In the non-financial context, there are many uses: (a) healthcare: keeping electronic patient records, hospital and insurance claims information and medical data which can be shared with other hospitals or health insurers on a secure basis; (b) data storage: so that data is kept in a decentralised safe and secure cloud; (c) governance: such as casting votes using a smartphone over a secure blockchain network; (d) shipping and transport: using a secure blockchain to track cargo globally on a reliable basis with a secure infrastructure; (e) insurance: the administration and processing of insurance claims, where the data is kept on a secure blockchain, and (f) AML/KYC: such as data collection between banks or law firms relating to their clients, avoiding the unnecessary duplication of identification of clients.

Blockchain can be used for any transaction or way of collecting data that you can think of. Its application is limitless. It has often been described the ‘new internet’.

But it is still new. Bitcoin was invented in 2008 – only 10 years ago. This is a very nascent technology which has already illustrated its ability to fundamentally disrupt the global financial system. It isn’t however perfect by any stretch.

IFCs and Their Potential 

What role can IFCs play in this still relatively new area? IFCs have the reputation for being nimble and innovative. But bearing in mind the potential issues surrounding ICOs, is it possible that this may lead to greater risk?

Let’s look in more detail at two IFCs taking very different approaches:

Bermuda

The Bermuda government has taken a bold approach to ICOs and virtual currencies, allowing for token issuers conducting ICOs for crowdfunding purposes and, separately, issuers of digital assets and digital asset exchanges, e-wallet services and similar structures. Virtual currencies will be regulated via a new piece of legislation, the Digital Asset Business Act, and persons caught by that Act will be supervised by Bermuda’s primary regulator, the Bermuda Monetary Authority. The jurisdiction is already entering memorandums of understanding with several potential and leading digital asset exchanges. The Bermuda government has stated that it intends to create a “Bermuda model”, which it hopes will become a leading international standard for blockchain and ICOs.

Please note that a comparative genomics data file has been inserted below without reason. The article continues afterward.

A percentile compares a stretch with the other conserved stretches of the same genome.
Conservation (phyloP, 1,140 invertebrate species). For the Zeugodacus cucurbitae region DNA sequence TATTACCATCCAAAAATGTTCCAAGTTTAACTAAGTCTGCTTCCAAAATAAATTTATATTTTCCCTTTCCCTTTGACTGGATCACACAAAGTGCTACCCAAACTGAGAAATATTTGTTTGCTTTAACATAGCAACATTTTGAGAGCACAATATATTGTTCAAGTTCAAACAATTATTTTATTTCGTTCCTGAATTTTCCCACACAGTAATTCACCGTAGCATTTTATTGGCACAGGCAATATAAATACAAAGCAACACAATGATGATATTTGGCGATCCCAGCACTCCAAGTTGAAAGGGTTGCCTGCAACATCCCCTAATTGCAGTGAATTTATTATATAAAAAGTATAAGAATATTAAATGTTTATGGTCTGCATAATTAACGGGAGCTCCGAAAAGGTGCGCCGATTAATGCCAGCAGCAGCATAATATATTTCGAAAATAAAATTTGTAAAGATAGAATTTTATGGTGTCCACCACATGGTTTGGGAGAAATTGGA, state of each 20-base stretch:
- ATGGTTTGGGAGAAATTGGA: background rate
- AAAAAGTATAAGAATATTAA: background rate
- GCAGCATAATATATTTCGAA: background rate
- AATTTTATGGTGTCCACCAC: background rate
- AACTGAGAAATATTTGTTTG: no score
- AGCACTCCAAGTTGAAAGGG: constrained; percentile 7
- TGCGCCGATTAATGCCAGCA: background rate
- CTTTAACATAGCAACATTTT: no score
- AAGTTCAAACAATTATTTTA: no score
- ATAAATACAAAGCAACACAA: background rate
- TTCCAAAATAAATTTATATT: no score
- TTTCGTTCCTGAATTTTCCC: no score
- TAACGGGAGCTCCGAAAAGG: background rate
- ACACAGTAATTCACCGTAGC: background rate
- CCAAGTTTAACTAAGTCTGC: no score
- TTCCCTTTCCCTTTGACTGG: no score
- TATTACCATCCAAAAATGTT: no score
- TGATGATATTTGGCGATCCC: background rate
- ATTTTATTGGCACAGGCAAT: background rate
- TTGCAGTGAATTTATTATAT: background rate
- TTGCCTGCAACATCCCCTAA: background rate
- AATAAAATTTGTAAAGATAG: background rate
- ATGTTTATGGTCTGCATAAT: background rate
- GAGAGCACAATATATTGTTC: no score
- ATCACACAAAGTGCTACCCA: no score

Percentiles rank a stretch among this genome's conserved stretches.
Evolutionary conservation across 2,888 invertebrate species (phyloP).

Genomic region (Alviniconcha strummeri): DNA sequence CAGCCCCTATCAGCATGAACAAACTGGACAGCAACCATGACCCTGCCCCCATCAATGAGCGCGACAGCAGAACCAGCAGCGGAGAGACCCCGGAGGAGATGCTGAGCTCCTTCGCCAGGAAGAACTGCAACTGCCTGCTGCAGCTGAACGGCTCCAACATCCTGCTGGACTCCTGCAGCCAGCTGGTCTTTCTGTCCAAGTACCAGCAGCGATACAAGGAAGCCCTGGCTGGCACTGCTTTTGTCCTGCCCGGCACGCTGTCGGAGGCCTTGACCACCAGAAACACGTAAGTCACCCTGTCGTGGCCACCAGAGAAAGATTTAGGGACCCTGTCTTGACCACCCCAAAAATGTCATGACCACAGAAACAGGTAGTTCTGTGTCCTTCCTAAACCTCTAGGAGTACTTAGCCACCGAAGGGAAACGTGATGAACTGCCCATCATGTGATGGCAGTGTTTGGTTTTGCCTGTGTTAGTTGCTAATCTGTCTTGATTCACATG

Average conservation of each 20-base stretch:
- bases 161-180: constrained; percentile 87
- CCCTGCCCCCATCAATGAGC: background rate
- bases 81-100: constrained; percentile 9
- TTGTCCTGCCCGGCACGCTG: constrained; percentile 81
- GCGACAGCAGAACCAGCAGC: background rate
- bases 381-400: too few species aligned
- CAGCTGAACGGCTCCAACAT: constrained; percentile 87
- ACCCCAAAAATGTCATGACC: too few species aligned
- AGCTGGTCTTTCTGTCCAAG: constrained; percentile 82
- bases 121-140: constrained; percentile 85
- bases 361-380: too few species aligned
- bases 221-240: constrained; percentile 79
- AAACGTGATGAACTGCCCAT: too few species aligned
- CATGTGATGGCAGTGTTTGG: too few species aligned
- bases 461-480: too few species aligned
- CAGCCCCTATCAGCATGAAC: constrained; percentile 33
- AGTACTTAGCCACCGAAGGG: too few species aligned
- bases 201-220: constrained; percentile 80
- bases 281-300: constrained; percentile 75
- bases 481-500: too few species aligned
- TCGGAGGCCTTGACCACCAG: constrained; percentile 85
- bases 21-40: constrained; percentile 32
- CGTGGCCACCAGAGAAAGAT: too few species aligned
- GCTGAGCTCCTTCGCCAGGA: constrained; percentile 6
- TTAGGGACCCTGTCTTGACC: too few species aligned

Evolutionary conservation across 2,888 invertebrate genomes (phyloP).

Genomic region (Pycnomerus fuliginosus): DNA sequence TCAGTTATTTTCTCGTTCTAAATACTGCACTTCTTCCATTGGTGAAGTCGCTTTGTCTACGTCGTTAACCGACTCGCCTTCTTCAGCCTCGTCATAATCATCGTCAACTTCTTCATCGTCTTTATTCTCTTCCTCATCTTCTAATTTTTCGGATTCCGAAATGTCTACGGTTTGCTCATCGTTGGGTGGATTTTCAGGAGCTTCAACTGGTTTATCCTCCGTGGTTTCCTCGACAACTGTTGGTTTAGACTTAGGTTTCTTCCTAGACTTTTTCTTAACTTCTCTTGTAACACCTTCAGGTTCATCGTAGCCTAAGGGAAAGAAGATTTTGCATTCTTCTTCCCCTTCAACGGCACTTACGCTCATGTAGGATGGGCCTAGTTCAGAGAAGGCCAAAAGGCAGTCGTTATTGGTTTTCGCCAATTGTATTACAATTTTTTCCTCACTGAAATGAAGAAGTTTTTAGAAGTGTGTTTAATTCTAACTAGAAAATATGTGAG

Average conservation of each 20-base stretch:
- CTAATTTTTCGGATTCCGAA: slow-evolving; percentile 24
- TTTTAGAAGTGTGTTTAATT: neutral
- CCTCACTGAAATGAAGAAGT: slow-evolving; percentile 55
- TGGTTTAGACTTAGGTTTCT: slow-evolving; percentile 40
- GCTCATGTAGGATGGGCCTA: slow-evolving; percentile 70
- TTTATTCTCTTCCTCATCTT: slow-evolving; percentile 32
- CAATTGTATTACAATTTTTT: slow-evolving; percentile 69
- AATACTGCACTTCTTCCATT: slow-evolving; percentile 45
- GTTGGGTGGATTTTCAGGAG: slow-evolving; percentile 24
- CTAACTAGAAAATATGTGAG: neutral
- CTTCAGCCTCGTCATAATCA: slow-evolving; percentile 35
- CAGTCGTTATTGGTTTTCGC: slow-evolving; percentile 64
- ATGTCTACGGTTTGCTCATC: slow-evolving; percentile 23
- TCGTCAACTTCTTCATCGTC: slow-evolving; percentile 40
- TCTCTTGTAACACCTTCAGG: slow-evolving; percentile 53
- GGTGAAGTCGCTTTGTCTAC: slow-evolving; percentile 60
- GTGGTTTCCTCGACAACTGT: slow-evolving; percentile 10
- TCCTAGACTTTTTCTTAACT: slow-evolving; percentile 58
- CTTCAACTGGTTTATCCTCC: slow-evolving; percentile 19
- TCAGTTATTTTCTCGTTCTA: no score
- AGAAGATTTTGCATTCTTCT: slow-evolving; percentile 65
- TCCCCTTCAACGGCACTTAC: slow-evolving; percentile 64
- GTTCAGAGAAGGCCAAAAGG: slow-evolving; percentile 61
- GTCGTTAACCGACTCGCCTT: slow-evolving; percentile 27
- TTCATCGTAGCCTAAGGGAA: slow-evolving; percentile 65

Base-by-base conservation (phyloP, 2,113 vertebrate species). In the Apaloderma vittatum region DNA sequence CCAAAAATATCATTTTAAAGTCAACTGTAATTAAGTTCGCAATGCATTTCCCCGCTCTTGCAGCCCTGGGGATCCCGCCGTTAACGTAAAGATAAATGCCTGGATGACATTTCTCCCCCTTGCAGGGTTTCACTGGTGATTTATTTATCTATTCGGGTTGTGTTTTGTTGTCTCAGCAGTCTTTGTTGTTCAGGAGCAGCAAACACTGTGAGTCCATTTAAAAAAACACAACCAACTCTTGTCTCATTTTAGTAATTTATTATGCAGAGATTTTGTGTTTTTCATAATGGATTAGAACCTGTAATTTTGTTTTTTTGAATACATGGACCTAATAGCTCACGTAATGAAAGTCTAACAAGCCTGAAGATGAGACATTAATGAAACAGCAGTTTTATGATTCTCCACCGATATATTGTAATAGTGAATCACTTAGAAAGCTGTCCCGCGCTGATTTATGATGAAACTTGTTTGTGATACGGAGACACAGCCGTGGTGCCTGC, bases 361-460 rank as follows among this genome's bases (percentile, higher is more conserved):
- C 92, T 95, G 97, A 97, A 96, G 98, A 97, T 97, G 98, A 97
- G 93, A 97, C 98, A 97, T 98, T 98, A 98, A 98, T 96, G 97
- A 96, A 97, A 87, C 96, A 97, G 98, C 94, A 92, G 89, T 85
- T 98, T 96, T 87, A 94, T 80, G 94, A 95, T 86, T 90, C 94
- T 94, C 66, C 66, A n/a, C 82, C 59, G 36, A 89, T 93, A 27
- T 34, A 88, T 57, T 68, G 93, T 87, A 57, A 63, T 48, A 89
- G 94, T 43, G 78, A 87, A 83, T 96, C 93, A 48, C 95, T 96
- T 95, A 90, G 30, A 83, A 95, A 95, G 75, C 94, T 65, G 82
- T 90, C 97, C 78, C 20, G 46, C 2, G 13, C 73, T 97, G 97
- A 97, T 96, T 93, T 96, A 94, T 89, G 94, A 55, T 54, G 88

The Cayman Islands

Taking a different approach from Bermuda, in its April 2018 public advisory, the Cayman Islands Monetary Authority (CIMA) essentially stated that: “If it sounds too good to be true, it usually is.” Other than to confirm that virtual currencies are not legal tender in the Cayman Islands (as is the case in most countries) no further guidance has been provided by CIMA regarding any substantive legal issues. ICOs are being explored by investors in Cayman, so it is expected that CIMA will provide further guidance in respect of virtual currencies in due course.  But as things stand, Cayman, like many regulators in this area, is taking a cautious standpoint, bearing in mind that the existing crypto market is one subject to a high degree of volatility and risk. This approach could be in their favour as this market develops.

Where Do We Go From Here?

Based on the above, the conclusion you’d quickly reach is this: when it comes to ICOs and virtual currencies, each IFC will do their own thing. The space is so very fluid and unpredictable.

Some IFCs will enable successful regulation and legislation in this arena; some will enable regulation which will not work and will need quick amendment, or worse, lead to potential cybercrime, and others will simply wait and sit on the side-lines — along with some major financial centres — while AML and regulatory issues are eventually resolved. 

But the one thing all IFCs have in common is this: the ability to see the potential of blockchain. The use of blockchain technology will, over a rapid period of time, have a dramatic impact on how we function on a daily basis. 

It feels like the beginning of the internet in the mid-1990s. A lot of businesses are flowing into blockchain and a lot of smart people – entrepreneurs, technologists and executives – are moving into the space. It is certainly exciting. But blockchain will also create disruption. We are now moving from a paper-based, centralised world to a digital, decentralised one.

IFCs are all presented with challenges relating to ICOs and virtual currencies, but when it comes to blockchain, the story is totally different.  Blockchain is here to stay. 

Like the internet, blockchain is the future and will change the world.